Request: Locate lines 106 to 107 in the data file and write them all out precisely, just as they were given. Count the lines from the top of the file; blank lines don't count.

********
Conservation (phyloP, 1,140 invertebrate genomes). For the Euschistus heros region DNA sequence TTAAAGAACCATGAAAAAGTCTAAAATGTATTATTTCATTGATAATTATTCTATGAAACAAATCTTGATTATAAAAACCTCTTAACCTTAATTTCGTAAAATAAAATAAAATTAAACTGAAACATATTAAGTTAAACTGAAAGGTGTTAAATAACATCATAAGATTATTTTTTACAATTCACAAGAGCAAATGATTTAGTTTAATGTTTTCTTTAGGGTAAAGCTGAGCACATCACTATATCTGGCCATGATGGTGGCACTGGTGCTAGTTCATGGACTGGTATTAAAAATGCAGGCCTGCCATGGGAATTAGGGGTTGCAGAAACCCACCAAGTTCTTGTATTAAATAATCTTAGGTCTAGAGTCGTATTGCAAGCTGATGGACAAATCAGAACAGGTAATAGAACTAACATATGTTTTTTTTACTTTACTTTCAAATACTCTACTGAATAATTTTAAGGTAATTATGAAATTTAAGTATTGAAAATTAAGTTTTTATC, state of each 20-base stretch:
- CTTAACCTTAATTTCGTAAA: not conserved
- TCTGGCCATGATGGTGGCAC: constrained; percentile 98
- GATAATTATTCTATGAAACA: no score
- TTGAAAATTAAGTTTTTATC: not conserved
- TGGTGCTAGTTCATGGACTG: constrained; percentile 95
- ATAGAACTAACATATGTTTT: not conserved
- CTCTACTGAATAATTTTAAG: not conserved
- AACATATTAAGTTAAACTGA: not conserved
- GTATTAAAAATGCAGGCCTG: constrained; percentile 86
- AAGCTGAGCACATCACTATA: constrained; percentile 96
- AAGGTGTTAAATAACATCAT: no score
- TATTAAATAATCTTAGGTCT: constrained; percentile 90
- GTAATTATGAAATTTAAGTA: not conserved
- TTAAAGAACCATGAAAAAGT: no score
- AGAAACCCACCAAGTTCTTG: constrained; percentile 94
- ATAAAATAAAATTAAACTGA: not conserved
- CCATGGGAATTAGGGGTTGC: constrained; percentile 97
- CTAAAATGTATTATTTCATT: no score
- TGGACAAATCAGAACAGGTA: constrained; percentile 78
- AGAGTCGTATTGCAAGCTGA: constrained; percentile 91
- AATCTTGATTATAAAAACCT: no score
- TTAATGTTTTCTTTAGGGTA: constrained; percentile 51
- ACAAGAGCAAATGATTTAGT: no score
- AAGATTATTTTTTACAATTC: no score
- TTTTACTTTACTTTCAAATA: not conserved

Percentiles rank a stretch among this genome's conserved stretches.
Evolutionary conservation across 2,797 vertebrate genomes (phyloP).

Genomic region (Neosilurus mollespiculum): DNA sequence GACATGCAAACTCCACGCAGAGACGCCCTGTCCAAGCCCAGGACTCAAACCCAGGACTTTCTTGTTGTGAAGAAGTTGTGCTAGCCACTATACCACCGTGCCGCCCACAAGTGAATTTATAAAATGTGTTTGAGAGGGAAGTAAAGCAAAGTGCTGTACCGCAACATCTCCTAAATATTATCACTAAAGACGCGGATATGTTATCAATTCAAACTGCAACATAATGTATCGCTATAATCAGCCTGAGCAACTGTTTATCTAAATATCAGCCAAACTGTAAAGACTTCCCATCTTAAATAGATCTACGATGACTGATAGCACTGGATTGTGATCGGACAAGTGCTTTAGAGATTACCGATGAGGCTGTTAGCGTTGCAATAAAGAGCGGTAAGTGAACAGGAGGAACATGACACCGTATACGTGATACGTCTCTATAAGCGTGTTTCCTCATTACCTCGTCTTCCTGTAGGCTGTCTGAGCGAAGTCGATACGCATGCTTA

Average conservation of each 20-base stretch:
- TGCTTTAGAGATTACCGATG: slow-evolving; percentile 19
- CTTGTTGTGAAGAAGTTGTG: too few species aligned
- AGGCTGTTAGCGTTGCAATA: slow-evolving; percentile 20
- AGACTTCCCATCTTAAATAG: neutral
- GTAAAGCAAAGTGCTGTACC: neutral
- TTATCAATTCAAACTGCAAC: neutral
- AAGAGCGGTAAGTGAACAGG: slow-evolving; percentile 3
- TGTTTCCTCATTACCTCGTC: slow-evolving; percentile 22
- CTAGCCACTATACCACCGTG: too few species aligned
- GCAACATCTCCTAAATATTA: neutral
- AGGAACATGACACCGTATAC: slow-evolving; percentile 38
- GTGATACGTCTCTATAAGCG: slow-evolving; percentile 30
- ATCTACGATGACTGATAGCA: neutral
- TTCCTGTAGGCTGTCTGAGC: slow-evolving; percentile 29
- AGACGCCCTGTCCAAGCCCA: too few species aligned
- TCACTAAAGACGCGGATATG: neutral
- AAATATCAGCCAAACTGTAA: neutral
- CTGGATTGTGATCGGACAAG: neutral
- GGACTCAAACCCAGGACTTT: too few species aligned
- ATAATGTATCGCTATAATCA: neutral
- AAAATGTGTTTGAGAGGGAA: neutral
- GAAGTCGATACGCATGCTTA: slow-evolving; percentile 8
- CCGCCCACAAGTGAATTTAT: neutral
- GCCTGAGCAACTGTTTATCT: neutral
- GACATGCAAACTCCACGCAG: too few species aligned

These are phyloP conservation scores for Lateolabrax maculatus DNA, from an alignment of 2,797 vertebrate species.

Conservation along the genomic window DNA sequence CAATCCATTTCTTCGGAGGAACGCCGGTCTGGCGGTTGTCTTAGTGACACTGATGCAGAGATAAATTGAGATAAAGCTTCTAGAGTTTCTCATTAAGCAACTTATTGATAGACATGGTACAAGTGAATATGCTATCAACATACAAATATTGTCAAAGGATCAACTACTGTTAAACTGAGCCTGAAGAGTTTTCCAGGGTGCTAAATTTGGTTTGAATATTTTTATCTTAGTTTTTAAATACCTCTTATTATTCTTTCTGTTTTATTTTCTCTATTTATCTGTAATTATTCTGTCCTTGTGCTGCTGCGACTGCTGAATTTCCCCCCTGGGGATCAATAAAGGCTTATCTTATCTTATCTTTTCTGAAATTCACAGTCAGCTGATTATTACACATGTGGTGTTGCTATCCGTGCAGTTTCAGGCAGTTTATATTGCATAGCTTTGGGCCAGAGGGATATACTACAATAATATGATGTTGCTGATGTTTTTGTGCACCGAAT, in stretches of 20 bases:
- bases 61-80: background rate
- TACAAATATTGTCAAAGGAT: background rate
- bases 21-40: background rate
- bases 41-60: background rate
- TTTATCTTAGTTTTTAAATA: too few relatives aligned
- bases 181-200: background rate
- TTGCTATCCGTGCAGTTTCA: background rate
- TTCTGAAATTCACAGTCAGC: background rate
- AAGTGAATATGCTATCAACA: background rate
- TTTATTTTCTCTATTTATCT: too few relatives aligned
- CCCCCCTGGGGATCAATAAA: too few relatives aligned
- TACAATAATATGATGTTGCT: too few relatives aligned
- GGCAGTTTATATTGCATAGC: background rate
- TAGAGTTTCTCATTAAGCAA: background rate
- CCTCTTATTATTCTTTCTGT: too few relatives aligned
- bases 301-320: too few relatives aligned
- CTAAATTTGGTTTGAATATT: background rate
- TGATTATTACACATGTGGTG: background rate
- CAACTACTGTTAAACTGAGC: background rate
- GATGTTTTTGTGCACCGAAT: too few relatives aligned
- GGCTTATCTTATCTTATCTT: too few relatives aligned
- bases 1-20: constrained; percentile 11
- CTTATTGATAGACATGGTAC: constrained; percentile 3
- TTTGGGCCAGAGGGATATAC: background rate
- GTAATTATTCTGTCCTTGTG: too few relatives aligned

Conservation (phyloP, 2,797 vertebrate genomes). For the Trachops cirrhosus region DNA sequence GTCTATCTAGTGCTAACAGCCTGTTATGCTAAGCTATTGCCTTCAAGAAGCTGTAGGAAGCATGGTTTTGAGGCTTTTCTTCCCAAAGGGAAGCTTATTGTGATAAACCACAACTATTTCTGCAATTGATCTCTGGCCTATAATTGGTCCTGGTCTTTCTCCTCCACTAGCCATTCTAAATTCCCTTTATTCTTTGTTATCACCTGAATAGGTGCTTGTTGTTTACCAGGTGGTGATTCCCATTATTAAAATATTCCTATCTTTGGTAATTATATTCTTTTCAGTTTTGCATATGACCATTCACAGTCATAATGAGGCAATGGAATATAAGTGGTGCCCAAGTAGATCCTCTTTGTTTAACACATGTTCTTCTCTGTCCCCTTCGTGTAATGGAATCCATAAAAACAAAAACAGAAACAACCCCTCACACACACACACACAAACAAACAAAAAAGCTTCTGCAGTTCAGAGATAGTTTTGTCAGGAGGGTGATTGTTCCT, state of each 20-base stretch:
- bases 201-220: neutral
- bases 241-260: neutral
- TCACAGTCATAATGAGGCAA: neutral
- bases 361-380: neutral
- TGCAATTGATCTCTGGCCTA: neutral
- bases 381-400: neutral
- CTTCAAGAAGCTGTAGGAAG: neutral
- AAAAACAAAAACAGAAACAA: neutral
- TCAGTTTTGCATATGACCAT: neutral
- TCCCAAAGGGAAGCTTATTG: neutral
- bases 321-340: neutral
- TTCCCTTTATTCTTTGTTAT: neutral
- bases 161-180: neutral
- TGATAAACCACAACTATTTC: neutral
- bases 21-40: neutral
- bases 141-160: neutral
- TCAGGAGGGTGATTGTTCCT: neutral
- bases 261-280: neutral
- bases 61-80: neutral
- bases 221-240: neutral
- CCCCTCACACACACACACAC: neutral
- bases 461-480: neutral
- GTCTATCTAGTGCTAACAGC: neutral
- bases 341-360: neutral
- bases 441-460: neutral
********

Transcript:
- GTCTATCTAGTGCTAACAGC: neutral
- bases 341-360: neutral